Seriously, no stork?
So Shannon’s pregnant, you got that much, and it’s all magical, blah, blah, blah. But there’s a not so magical side to it as well. It’s the actual childbirth. You know how they say people don’t want to see how sausage is made? I’ve watched those videos and Jimmy Dean can be found on my breakfast plate every weekend. I’ve now been privy to birthing videos, thank you Science Channel. The Exorcist is no longer my scariest movie to watch; I laugh at it now.
I thought I had dutifully prepared myself for this by watching Mr. Mom 17 times and thought parenthood would be a comically satisfying experience, much like Michael Keaton’s performance. But they skipped the whole horrifying genesis of their wonderful family romps, the actual passage of a slimy, bluish, reddish, let’s say creature, through an obviously pained woman’s birth canal. And that’s NOT all. Seemingly needed body parts and other liquids also follow acting as the parsley and au jus sauce in our freshly made, Frankensteinian main course.
Apparently being a baby is akin to being a stuntman because the freshly squeezed child has a safety line to keep from actually falling. At least this is my understanding of gestation. Presumably after the safety line has failed in its attempt to keep the child entombed in the mother’s womb one of the educated throng of degreed persons will ask the father to cut said safety line. What good is the line at this point anyway and why would you keep faulty equipment? It’s a newborn for Pete’s sake.
Now, at this point, the video skips ahead and here is the newly proud mother and father and baby in tow. All laughing and smiling, happy. I can only assume they skip ahead to conceal the real horror show. The clean-up. Don’t think we can handle that Sci Channel? Thank you, I suppose, but I’m pretty sure the preceding horror show has prepared us. I just want to see the poor guy cursing and muttering that gets stuck with that job.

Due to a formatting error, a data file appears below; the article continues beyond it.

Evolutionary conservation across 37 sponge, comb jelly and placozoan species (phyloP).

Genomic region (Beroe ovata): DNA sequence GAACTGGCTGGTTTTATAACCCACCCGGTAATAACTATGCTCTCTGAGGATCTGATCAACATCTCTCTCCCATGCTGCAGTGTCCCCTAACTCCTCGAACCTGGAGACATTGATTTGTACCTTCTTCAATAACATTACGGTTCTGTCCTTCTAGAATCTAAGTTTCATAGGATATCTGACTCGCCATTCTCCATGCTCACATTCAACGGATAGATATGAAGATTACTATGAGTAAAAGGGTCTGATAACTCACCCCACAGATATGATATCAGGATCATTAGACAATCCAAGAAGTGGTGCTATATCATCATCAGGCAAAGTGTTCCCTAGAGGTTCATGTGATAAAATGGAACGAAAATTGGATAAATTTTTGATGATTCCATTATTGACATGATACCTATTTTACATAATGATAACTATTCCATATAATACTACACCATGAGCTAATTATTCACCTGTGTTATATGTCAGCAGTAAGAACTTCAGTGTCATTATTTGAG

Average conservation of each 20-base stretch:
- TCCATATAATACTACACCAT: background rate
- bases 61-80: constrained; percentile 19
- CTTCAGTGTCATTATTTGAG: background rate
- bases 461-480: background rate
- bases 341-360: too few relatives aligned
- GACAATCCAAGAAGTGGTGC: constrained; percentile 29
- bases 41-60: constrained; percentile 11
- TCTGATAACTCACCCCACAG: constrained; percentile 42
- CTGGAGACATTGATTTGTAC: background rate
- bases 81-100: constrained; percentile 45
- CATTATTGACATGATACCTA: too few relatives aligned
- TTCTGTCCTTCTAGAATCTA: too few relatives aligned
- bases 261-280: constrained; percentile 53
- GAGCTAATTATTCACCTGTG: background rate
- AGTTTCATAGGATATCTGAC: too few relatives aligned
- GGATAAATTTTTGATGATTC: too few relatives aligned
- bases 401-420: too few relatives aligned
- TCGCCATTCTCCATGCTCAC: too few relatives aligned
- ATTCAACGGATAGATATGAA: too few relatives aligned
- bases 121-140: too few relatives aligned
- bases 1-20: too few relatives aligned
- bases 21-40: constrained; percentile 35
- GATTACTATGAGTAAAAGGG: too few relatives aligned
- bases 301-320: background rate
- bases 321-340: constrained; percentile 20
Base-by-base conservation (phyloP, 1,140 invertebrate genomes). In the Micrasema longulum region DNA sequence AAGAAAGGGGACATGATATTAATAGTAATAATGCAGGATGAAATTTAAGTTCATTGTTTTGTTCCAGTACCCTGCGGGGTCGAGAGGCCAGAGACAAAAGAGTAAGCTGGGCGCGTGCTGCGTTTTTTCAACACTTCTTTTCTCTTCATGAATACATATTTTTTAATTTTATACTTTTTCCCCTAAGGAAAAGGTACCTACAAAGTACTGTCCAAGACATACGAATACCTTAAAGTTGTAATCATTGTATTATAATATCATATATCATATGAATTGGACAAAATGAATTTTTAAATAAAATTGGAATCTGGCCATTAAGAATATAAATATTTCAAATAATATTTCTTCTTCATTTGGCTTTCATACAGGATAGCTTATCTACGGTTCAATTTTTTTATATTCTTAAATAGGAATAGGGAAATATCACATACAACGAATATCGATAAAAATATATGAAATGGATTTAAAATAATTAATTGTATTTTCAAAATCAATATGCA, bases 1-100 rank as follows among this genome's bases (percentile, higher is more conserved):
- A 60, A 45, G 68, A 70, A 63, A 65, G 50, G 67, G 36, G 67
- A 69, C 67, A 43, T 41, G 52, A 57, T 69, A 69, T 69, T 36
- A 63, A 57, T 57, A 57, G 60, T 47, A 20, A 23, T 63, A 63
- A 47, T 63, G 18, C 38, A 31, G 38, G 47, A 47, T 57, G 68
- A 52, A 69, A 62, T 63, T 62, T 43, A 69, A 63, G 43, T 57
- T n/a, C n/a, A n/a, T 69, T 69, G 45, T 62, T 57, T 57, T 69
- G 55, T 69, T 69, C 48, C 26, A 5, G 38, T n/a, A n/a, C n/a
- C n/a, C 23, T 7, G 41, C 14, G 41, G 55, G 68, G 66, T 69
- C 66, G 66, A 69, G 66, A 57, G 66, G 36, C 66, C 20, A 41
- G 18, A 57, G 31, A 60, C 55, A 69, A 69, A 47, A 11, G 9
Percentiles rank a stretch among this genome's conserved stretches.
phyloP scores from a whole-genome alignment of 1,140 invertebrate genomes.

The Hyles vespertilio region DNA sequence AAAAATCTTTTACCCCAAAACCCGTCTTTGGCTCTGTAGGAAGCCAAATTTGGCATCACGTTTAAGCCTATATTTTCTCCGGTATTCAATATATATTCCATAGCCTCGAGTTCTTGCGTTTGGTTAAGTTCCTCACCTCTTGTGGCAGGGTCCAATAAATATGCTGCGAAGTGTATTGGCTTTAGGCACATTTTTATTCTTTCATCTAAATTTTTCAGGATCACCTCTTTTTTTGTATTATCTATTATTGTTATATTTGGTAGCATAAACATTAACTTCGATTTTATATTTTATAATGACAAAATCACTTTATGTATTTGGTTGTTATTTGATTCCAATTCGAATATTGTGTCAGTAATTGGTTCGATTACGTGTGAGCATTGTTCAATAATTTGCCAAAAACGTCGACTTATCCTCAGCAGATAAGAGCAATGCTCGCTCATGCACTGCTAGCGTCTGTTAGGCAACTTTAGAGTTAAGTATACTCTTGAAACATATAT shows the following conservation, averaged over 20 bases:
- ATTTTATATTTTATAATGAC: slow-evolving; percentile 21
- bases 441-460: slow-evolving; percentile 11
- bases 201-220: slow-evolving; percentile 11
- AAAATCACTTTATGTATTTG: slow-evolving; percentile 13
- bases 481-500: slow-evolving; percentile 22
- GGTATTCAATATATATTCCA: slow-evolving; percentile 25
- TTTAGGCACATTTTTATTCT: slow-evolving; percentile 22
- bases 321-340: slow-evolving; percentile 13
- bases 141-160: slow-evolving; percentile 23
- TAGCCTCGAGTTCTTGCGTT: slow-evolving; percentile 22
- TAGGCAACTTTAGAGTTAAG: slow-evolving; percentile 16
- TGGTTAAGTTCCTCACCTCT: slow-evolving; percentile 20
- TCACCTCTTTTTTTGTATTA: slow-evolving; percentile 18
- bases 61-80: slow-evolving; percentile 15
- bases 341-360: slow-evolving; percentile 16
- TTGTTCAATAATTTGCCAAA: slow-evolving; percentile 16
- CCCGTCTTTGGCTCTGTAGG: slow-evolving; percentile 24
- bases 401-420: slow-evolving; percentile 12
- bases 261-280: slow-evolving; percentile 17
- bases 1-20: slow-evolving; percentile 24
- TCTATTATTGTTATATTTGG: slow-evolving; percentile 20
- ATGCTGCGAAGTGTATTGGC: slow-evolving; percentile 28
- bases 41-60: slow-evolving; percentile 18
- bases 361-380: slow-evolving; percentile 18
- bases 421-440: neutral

Oddly enough, none of these “pictures” are censored or blurred, but yet the bleeps come fast and furious. Momma’s got a potty mouth. This rite of passage might be fun for me because Shannon has such a large vocabulary and can unite words that would never seem to fit together. Ooh and she knows some German, I’m sure cursing at me in German will bring the nightmare altogether. My plan is to only reply in Spanish, Italian or French just for my own amusement.
The point I am trying to make here is that the Mrs. wants me in the delivery room to share in the aforementioned miracle of birth. My plan of handing out cigars to complete strangers has been thwarted. Smoking and newborn babies are sadly only in my dreams now. Being with her in spirit won’t be enough. I’m the designated hand holder and have been told that a small curtain will shield my eyes from the “miracle” that is occurring. C’mon, the curtain didn’t stop Dorothy. Well, a better analogy would be the curtain not stopping Anthony Perkins in Psycho. Dorothy got to meet a nice guy to help her get home; Vivian Leigh did a performance art version of woman giving birth while taking a shower.
There are also rules for my being there:
- Take any and all abuse that is hurled my way with a smile on my face. No problem, I’m a Mets fan.
- Don’t be funny. As this post shows, also not a problem. Honestly, let’s face facts: Childbirth has to be funny. Who hasn’t wanted to give a “Push em out, push em out, wwaaaayyy out?” “C’mon, it can’t feel THAT bad.” “What about me? My feet hurt, you at least get to lie down.” “Wow, you really need to do something with your hair.” “I bet my mom didn’t whine this much.” “Are these stirrups regulation size?” “I think you’re PULLING.” “Honey, I lost my ruler. How else I am supposed to measure how far apart the contractions are?” “Episioto-ME? No, episioto-YOU.” “No, I thought you said you DIDN’T want the epidural.” “C- section? Can’t we upgrade to a B?” And so on and so forth.
- Don’t pass out. That’s a rule. Do my best, honey. Just have to make sure I don’t peek in the baby theatre.
- Have her mom on deck in case I cannot fulfill the above duties. Not a big request, but I put it here because there’s a caveat. Part two of this rule is to explain to her mother that she will hear all sorts of new and exciting words that she has never heard her daughter utter. So I get to walk out and forewarn her mother that Shannon has been replaced by Joe Pesci. Ironically, they’re both Italian and 5’3”.
**Mushy part warning**
Obviously, I’m joking about all of this. I’m beyond excited for what’s next and can’t wait for the experience. I joke about all the preceding because it will lead to my favorite part. Of course, I cannot wait to see my child for the first time—well, more so second time, after they’ve cleaned him up.
The moment I cannot wait for, though, is after the whole “ordeal” is over and it’s just Shannon and myself. I lean forward and place my forehead to hers and say “You done good, kiddo."